The Bhagvad Geeta defines who is a gyani (sage) as follows – “One who remains unattached under all conditions, and is neither delighted by good fortune nor dejected by tribulation, he is a sage with perfect knowledge.” It is very difficult to implement in life. The practical approach for trying is – “Pandemic has happened, we are in lockdown. This is our current reality. We cannot change it, isn’t it? What we can do now is detach ourselves from this reality and look at what can we do as a professional and as a person.” If we approach situations in this manner we can be Gyani in professional life – a saint in suit. Here is a very small example with me how I failed in it recently and learnt a lesson.
My recent experience
My daughter – Adviti – has been kind enough to teach me some lessons on a regular basis. She reminded me of a Shloka of Bhagvad Geeta – “who is a Gyani (sage)?” Recently we gave her a slate and chalk so that she can scribble some things on it. She is too young – 2 years only – to write something useful. So, to keep her entertained, I make caricatures, animals or some drawings. It is a slate; it needs cleaning to scribble something next time. I am a very terrible painter, this has been a learning experience for me how to make something worth its salt. Slowly,2 I started drawing things that at least have some resemblance to the original. Now, I have started making something which is of at least some value – or I feel it is so.
Initially it was ok for me, the drawings were awful and she was rubbing stuff. Yesterday I copied one of the drawings from her coloring book. I fell in love with that and as usual Adviti rubbed it clean. I tried to stop her, because I was very happy with the drawing. Probably for her there is no definition of beauty or ugliness. For her everything is equal. In fact there is a probability that the drawing I made was not worth it but I fell in love with it because I made it. So it was a lesson for me to let go and be equanimous in such situations. By the way, the picture on the side is about 2 month old, I make better drawing now 😀 😉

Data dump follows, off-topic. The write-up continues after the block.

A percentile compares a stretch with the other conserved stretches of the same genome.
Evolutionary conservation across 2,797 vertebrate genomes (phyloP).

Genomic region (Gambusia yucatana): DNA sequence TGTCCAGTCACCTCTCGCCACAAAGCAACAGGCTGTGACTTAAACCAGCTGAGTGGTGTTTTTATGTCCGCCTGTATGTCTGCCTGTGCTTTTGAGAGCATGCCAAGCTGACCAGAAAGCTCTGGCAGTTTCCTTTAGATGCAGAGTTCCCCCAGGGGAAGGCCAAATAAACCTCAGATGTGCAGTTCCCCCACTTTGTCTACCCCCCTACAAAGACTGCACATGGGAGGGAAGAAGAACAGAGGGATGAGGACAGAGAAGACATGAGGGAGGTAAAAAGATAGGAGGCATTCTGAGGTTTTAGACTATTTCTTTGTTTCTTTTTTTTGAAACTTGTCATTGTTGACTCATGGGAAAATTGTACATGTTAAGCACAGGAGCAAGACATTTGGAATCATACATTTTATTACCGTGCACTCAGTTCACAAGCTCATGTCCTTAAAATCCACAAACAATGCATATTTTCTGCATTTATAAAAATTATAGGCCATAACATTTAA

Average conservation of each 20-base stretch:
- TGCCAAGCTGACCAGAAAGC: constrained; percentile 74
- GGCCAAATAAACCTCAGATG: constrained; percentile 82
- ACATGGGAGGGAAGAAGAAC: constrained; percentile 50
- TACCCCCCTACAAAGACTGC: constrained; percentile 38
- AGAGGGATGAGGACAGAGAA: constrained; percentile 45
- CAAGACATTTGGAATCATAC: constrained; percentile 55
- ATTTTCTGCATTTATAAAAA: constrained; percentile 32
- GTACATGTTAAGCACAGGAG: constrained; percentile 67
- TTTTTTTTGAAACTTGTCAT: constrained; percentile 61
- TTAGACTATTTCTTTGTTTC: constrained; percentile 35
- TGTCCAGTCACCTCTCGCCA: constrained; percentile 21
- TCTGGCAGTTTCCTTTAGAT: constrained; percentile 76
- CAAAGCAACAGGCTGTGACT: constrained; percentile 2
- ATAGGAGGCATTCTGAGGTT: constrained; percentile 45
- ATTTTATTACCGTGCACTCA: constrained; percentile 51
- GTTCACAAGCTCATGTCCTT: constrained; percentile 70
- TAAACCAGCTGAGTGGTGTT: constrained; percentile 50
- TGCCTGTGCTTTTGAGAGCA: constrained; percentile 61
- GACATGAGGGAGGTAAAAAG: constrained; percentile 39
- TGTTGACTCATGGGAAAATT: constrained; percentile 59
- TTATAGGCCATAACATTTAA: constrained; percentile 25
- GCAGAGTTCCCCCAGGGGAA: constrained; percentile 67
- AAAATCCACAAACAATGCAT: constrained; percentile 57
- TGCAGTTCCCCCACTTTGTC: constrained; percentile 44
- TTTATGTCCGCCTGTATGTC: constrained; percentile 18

Who is a Gyani (sage)?
दु:खेष्वनुद्विग्नमना: सुखेषु विगतस्पृह: |
वीतरागभयक्रोध: स्थितधीर्मुनिरुच्यते || 56||
duḥkheṣhv-anudvigna-manāḥ sukheṣhu vigata-spṛihaḥ
vīta-rāga-bhaya-krodhaḥ sthita-dhīr munir uchyate
One whose mind remains undisturbed amidst misery, who does not crave for pleasure, and who is free from attachment, fear, and anger, is called a sage of steady wisdom.
य: सर्वत्रानभिस्नेहस्तत्तत्प्राप्य शुभाशुभम् |
नाभिनन्दति न द्वेष्टि तस्य प्रज्ञा प्रतिष्ठिता || 57||
yaḥ sarvatrānabhisnehas tat tat prāpya śhubhāśhubham
nābhinandati na dveṣhṭi tasya prajñā pratiṣhṭhitā
One who remains unattached under all conditions, and is neither delighted by good fortune nor dejected by tribulation, he is a sage with perfect knowledge.
I remember above shlokas of Bhagvad Geeta that she is effectively teaching me without even realizing. The lesson is “who is a Gyani (sage)?” I got too attached to the drawings – very trifling things – that would be gone over time. Whenever she wiped those I felt miserable, though I know these drawings are transitory.
It is easy to relate to the slate and scribbling. It becomes difficult to apply this wisdom to our daily life. In our daily lives we are attached to the “bigger things” be it our certificates, designations or possessions. It’d be good if we learn this lesson for our daily life.
Source – Bhagvat Geeta and the translation (Holy Bhagavad Gita).